Laziness: It’s Contagious!

There is no vaccine for laziness. The only cure is a double dose of productivity–a hard pill for some to swallow.

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Amanya Gonzales, Editor-in-Chief

A lazy Sunday is something most look forward to–a chance to relax and let go of all the stress. Relaxation is key to most things, and finding that perfect balance is something most also strive for. However, too much of anything, even rest, is dangerous. Who would think that sleeping all day could be deadly? But, it can most definitely kill one’s productivity.

“Work all day and no play” is something that everyone dreads, but what if the roles were reversed? Instead of “work all day,” imagine it was “play all day.” This seems perfect–too good to be true, and it is. In fact, laziness, or at least the traits of laziness, are contagious. They have the ability to rub off on others and have nasty side effects, including depression, anxiety, low self-esteem, and even poverty. For example, say a friend invites another friend over to do homework. The meeting is meant to set up a goal waiting to be reached. However, if the second friend sits there and does nothing, it becomes off putting. This would result in both neglecting their work and focusing on screen time. The work, however, would still be there. This is a typical symptom of developing “the lazy trait.”

Closely linked with this trait is depression. Depression is a mental illness that is becoming more and more prevalent in today’s society. Instead of becoming proactive, however, many young adults and teens are leaning in the other direction, relying more and more on laziness. Social media doesn’t help the situation, either. Through social media apps, many are becoming caught up in this social media feedback loophole. This loophole, by far, has caused many to become less attentive and motivated to do work.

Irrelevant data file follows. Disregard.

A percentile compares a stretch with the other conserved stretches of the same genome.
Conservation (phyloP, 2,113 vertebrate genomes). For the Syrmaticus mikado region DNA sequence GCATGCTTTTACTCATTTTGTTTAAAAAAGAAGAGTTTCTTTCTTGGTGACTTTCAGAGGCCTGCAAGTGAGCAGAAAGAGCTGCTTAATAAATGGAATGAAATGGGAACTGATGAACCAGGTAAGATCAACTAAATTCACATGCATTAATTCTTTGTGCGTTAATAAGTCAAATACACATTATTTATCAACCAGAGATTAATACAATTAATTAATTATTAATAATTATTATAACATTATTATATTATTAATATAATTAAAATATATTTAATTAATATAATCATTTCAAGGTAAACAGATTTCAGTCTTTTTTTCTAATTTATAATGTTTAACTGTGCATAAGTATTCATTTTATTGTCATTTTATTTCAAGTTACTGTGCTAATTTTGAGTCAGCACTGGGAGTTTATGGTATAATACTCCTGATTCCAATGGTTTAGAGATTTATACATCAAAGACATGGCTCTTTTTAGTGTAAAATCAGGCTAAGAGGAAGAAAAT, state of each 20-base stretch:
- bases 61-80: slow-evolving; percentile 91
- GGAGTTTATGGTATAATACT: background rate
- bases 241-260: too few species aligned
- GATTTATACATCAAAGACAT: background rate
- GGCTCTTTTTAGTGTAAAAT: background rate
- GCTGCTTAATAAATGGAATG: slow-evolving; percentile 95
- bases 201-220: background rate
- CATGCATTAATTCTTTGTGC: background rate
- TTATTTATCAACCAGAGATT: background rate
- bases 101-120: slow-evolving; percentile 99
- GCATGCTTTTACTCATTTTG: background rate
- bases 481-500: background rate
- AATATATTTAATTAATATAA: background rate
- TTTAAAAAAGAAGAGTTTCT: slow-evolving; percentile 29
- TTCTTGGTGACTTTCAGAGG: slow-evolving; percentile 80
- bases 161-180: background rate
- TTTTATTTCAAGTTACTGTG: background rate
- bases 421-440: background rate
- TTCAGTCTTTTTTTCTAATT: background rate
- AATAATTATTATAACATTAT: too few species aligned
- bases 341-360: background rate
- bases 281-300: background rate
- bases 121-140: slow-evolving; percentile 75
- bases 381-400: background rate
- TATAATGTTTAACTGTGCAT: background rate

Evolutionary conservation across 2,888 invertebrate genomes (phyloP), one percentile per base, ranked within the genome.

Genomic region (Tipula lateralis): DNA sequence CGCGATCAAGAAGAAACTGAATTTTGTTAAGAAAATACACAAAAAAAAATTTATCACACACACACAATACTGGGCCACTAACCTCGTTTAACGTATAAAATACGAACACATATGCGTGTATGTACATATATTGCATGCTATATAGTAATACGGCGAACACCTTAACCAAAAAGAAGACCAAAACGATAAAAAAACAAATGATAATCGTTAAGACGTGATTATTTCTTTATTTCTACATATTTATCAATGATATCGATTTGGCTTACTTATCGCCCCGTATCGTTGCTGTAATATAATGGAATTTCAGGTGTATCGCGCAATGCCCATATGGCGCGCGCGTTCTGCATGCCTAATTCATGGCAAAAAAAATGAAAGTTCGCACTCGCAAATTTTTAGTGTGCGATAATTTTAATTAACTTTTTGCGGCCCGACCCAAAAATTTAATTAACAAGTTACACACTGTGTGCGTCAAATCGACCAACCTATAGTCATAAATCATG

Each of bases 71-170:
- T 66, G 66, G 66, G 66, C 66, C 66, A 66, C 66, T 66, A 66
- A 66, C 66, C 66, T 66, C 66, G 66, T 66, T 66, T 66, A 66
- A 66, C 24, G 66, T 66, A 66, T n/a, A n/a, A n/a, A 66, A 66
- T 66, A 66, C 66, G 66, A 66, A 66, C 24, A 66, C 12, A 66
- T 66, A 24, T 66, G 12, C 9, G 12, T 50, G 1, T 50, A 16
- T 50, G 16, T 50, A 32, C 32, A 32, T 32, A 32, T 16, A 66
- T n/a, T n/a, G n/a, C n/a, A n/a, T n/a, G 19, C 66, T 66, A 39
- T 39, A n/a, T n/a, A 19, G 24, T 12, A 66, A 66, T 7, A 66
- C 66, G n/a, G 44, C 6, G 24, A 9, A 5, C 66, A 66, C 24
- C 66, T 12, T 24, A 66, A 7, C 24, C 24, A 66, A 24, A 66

Liam Bird, an Elkhart-East junior, has reached this truth:”Procrastination is making me get behind so badly. Sometimes I see like 20 missing assignments, and I just can’t do them.” So, what does he do instead? “I will literally go and watch TIkTok for five hours straight, instead of doing my work.” However, the momentary feeling of satisfaction that procrastination brings quickly fades, leaving a person in a darker mental state than before. This lack of focus is now being linked to the rising cases of mental illnesses across the nation. Unfortunately, the symptoms won’t go away on their own. In order to combat them, one must engage in proactive thinking. Being proactive enables one to be more productive and successful in his or her everyday endeavors. For some, that may mean creating an attainable “to-do” list, prioritizing those tasks, and “marching” through each one.  Others might “bribe” themselves with something fun they want to do after they have completed a task that they were not as anxious to do. The key is to stay productive.

Although many today are locked up in the house, there are always things to do. There is always a new hobby or new skill waiting to be explored. So, instead of scrolling mindlessly through TikTok, pick up a book, learn a new recipe, or do those 30 missing assignments!